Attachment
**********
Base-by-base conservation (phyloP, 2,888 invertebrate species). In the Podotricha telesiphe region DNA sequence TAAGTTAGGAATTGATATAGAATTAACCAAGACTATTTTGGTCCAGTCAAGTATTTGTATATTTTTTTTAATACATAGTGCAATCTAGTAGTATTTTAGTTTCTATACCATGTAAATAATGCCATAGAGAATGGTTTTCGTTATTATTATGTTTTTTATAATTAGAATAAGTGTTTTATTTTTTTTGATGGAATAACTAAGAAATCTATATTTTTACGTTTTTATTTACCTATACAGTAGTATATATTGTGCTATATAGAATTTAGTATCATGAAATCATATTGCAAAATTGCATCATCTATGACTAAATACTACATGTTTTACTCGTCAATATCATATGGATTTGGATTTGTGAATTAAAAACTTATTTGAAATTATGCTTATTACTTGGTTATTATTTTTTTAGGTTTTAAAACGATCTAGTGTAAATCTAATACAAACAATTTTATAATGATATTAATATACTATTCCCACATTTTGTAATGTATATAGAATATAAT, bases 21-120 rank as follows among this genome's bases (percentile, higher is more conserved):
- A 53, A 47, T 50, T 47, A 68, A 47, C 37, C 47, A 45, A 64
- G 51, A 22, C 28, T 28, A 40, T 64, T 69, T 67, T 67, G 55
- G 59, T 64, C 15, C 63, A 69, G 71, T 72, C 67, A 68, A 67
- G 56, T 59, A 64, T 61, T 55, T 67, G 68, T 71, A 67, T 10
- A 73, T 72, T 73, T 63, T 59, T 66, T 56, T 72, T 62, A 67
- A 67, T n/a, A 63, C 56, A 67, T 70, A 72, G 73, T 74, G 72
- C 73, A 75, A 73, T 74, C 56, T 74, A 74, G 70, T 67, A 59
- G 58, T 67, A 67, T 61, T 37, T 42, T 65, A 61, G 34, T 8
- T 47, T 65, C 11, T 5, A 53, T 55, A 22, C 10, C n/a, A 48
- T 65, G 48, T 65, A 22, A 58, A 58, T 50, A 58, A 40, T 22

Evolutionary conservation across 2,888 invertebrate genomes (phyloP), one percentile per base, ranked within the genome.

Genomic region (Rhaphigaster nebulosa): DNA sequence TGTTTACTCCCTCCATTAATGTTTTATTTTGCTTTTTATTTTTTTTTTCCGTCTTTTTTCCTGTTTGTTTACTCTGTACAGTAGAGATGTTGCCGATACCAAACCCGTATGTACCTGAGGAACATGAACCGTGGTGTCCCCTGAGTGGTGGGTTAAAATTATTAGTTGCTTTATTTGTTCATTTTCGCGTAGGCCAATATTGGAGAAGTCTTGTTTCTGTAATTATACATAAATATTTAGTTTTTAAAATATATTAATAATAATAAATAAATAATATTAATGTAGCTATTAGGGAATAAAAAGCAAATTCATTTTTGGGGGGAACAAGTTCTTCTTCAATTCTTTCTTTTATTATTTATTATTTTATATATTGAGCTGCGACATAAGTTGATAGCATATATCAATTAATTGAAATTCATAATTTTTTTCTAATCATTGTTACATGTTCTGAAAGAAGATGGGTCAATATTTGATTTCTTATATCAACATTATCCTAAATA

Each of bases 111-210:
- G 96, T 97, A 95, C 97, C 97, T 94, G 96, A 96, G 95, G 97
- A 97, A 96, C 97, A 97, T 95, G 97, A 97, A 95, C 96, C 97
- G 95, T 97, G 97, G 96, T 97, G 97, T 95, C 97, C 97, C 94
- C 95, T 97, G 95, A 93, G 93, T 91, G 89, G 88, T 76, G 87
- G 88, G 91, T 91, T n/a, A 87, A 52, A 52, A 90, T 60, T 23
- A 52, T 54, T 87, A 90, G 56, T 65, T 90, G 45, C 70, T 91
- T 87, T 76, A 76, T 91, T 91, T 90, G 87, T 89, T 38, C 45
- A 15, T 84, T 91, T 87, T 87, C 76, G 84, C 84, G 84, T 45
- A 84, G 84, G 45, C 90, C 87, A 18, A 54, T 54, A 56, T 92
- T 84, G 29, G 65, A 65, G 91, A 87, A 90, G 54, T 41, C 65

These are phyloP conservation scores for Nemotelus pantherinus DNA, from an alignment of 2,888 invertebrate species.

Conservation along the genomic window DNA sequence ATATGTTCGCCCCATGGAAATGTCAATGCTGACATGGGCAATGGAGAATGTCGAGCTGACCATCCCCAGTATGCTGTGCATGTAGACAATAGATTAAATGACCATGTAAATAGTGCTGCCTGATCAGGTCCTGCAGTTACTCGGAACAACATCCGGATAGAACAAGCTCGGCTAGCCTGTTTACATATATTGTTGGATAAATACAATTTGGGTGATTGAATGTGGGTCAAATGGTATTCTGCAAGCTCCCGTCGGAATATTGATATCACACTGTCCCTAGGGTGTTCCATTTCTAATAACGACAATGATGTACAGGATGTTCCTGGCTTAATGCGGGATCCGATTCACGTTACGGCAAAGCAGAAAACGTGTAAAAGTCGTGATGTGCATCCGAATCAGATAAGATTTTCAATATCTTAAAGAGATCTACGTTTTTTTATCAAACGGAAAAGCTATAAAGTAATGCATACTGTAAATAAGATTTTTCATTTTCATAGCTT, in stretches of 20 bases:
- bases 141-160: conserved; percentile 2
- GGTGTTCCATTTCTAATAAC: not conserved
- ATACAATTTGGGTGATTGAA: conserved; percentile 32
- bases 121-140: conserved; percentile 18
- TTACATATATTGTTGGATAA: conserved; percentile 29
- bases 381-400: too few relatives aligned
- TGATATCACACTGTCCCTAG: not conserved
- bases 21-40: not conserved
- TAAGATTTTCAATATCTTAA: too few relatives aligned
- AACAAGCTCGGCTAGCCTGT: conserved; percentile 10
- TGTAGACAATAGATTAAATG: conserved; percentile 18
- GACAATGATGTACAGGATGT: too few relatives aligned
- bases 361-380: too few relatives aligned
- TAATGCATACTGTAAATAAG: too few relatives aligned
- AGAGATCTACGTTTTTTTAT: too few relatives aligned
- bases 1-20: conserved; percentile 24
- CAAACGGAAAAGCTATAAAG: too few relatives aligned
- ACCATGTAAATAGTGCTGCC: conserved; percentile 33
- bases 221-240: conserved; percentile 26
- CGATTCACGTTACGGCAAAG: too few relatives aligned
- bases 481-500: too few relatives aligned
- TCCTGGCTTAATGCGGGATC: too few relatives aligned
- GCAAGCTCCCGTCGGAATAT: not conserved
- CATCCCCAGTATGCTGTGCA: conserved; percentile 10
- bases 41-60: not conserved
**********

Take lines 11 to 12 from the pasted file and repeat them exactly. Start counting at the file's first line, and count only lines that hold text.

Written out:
- T 65, G 48, T 65, A 22, A 58, A 58, T 50, A 58, A 40, T 22

Evolutionary conservation across 2,888 invertebrate genomes (phyloP), one percentile per base, ranked within the genome.